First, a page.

A Challenge of Real World Data: How to Assign Individuals to a Treatment Strategy When Their Data Are Consistent With Several Treatment Strategies at Baseline
Garcia-Albeniz X, Hsu J, Hernan MA
When using observational data, quantifying the effect of treatment strategies that are sustained over time is not straightforward, because only people who live for a long time can receive treatment for a long time.
A way to appropriately manage this potential for immortal time bias consists of, first, cloning your observational data set into as many exposure groups as you want to study, second, censoring those clones when they deviate from their assigned strategy and, third, using inverse probability weighting to adjust for the potential of selection introduced by that artificial censoring. This is a well-established approach, which has been used for over a decade in fields like HIV, cardiovascular, and cancer research.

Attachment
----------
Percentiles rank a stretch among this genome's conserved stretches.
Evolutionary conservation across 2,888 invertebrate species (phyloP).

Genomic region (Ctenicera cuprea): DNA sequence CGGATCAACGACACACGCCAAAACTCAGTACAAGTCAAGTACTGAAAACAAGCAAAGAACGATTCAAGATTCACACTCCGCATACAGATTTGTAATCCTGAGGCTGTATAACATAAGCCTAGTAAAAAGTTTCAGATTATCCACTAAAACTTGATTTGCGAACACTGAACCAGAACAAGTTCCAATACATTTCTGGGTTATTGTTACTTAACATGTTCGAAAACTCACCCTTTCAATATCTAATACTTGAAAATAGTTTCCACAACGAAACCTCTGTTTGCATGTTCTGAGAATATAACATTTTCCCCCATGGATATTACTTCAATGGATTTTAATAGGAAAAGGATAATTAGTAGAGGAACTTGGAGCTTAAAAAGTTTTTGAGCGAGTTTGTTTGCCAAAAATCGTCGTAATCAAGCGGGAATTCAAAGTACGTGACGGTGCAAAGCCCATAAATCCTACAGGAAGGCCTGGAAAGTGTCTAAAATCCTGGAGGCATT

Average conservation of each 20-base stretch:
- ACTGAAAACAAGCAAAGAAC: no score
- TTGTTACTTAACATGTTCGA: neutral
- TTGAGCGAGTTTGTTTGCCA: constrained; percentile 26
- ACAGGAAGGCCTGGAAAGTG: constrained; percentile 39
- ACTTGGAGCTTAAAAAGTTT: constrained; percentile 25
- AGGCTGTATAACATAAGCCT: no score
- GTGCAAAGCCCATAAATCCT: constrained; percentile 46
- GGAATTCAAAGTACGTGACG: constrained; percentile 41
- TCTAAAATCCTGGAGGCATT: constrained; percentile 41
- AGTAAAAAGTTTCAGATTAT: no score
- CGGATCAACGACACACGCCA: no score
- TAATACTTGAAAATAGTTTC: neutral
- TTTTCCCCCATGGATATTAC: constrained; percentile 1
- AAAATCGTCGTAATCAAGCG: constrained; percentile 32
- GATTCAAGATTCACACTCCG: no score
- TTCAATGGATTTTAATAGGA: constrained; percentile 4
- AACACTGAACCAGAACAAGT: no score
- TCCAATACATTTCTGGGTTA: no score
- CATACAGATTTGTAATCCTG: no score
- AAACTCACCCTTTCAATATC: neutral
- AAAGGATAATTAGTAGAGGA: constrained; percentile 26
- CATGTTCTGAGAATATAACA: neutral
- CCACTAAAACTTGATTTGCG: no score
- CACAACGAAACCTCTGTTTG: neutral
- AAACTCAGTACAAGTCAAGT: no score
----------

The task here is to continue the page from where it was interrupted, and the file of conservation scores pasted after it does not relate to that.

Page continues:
In this study we explored an alternative to cloning, based on randomly allocating people to either strategy. Censoring and adjusting for bias remained unchanged. We used the emulation of a target trial of breast cancer screening using Medicare claims data: we estimated, in more than a million women over 70 years old who were just screened for breast cancer, what was the effect of stopping screening vs. continuing screening for 8 more years on breast cancer-specific mortality.
We found that random assignment can be a valid alternative to cloning at baseline. The tradeoff is more variability of the point estimate and wider confidence intervals.
Read more about the research at this link.